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SQUEEKY2's avatar

In this day and age, is daylight savings time still needed and why?

Asked by SQUEEKY2 (19395points) September 12th, 2014

One of our Canadian provinces hasn’t used it for years, and it hasn’t slowed them down at all, I hear there are other places as well, so again I ask is it still needed and why?

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15 Answers

zenvelo's avatar

Well, down here in the Lower 48, people like it because they don’t like it being light out at 4:30 in the morning in the summer. And, they don’t need to turn the lights on until 8 or 8:30, or later, in the summer.

And, they don’t like it year round because then in the winter it wouldn’t get light until after 8 in the morning, people don’t like school kids going to school when it is still dark out.

A compromise might be year round ½ hour of DST. But why do you think it isn’t needed?

SQUEEKY2's avatar

Because the swinging back and forth twice a year is a real drag, I wonder if it would stand if it was put to a public referendum?
The province of saskatchewan hasn’t used it for year and they seem to be doing just fine.

SQUEEKY2's avatar

sorry year=years.

Blackberry's avatar

Geography and our orbit don’t change. It is needed for the reason above, depending on where you live.

Adagio's avatar

I guess I’m wondering what ”… this day and age…” has got to do with it? I’m always a little tired for a few days after the changes, but I love the extra daylight hours, it’s worth the price in my opinion.

JLeslie's avatar

I’m in thenlower 48 and I’d be very happy to leave it at the daylight savings time all year long. The early night time during our winter months is our standard time and I hate it.

As far as school, which was mentioned above, I understand why that is a comsideration, but school starts are too early anyway in many school districts. Study after study shows that especially for teenagers later school start times lead to better attendance and better grades overall.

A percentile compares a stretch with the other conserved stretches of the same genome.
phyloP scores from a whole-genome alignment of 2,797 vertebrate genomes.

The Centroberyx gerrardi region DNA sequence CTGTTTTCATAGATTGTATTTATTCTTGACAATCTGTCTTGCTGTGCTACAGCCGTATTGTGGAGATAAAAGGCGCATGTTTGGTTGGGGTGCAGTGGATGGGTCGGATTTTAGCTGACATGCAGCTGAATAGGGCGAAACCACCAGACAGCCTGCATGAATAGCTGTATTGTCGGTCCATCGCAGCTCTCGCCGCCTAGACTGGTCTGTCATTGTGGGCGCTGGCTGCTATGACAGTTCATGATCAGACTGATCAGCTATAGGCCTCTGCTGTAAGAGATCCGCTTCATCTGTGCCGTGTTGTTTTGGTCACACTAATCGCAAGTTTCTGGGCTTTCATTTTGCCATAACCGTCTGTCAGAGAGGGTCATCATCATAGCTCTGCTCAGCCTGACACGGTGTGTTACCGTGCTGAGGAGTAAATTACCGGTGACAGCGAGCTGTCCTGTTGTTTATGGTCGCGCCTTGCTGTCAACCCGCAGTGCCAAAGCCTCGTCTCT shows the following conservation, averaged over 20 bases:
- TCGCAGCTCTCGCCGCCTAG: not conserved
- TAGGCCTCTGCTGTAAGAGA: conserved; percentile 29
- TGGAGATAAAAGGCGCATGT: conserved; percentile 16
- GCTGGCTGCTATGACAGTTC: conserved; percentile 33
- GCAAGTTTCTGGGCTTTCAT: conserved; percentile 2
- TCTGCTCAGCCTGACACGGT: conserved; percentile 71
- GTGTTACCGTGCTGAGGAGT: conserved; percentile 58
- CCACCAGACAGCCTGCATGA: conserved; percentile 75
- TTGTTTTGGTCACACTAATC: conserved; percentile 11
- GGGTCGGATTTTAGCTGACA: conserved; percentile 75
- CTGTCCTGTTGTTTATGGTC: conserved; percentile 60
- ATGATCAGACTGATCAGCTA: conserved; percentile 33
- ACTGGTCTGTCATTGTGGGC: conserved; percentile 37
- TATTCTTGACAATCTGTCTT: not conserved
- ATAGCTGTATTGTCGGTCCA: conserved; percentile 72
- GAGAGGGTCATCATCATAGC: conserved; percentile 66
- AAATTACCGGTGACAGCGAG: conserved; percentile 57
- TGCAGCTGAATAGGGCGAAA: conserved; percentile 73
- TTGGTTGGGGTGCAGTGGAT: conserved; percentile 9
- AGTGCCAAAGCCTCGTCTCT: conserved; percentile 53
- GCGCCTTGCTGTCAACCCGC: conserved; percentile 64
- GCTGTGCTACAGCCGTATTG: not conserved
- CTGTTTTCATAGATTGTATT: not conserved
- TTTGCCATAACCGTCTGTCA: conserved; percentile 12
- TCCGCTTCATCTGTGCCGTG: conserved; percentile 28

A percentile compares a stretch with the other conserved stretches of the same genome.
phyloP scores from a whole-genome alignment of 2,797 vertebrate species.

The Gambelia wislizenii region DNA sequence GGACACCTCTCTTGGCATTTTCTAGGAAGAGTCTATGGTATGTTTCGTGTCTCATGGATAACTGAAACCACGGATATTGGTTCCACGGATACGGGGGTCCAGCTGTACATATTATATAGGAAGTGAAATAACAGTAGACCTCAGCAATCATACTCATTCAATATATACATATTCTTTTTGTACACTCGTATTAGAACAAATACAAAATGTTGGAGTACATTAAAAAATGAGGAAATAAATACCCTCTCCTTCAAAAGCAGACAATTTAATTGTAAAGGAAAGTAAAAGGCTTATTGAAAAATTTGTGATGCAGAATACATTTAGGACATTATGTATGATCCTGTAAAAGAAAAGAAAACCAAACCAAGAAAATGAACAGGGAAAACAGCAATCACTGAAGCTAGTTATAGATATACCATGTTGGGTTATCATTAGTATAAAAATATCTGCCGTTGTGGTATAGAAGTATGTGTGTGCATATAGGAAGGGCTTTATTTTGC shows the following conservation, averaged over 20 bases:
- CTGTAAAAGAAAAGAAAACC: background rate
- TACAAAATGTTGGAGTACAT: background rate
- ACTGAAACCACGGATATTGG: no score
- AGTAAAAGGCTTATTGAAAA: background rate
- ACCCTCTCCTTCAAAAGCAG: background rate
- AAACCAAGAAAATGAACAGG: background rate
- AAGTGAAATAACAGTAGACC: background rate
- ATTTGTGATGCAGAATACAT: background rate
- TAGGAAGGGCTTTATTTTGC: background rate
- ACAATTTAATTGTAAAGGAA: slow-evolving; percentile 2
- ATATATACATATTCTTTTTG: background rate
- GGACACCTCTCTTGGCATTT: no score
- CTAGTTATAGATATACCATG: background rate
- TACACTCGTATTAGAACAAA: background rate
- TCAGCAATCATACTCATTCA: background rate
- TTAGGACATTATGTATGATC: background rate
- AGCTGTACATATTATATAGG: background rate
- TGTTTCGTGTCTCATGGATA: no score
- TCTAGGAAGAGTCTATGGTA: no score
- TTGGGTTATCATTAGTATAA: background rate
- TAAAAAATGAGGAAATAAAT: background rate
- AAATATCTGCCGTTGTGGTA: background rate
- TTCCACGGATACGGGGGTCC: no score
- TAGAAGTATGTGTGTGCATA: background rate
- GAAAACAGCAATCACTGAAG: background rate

@Adagio This day and age because we have electricity now and we are not primarily an agrarian society anymore.

elbanditoroso's avatar

Originally it was for the farmers, as I understand it.

Back in the 1970s during the “energy crisis” there was some research done about how much less energy the US would use for heat and light if we adjusted time so it would not get dark in the afternoon too early.

In the end, I don’t think anything happened – the logistics were too strange – but there was at least the theory that it was energy saving.

kritiper's avatar

People here like having that extra hour of daylight from March to November. More time to play!

JLeslie's avatar

@kritiper For me it feels like an hour less. Are you do anything fun before the regular work day that the light benefits you? My relax and be with family time and feel like the day is longer is after 5:00 at night, not before.

SecondHandStoke's avatar

To exacerbate my seasonal depression.

JLeslie's avatar

@SecondHandStoke Savings time exacerbates it?

Adagio's avatar

@JLeslie We might have electricity but that does not help if you want to garden after dinner or any other outdoor activity, and it’s so pleasant to have the house filled with natural light instead of artificial light, that also comes at a cost.

@elbanditoroso Crop farmers, orchardists and winegrowers etc may find the extra daylight useful but dairy farmers don’t enjoy daylight saving, cows get into a routine with milking and it must be difficult to adjust. When daylight saving first began in NZ there was one rule community, predominantly dairy farmers, who refused to put their clocks forward and just retained the old time, I don’t remember how they fared re: the timing of milk tankers picking up the milk and I don’t know if they accepted daylight saving eventually, it was a long time ago.

JLeslie's avatar

@Adagio I know. I prefer the later light. Assuming gardening is done in the summer, and summer is the savings time, you certainly get plenty of light to do that. If you still want to garden at night in the winter months in the evening, then we would be better off staying on savings time.

I would venture to say that most people who work outdoors are accustomed to an earlier schedule. In the summer they favor the early hours to avoid the hottest part of the day, and so their sleep schedule is probably more of an early riser type of schedule. Those people tend to want the earlier sunrise.

Strauss's avatar

Let’s just stay with Standard time and move to something like “Summer/Winter Hours”. If it’s really the energy saver GWBush touted, it would make sense to say something like:

Winter hours (November through April): 9:00 am – 8:00 PM
Summer hours: (May through October) 10:00am – 9:00 PM

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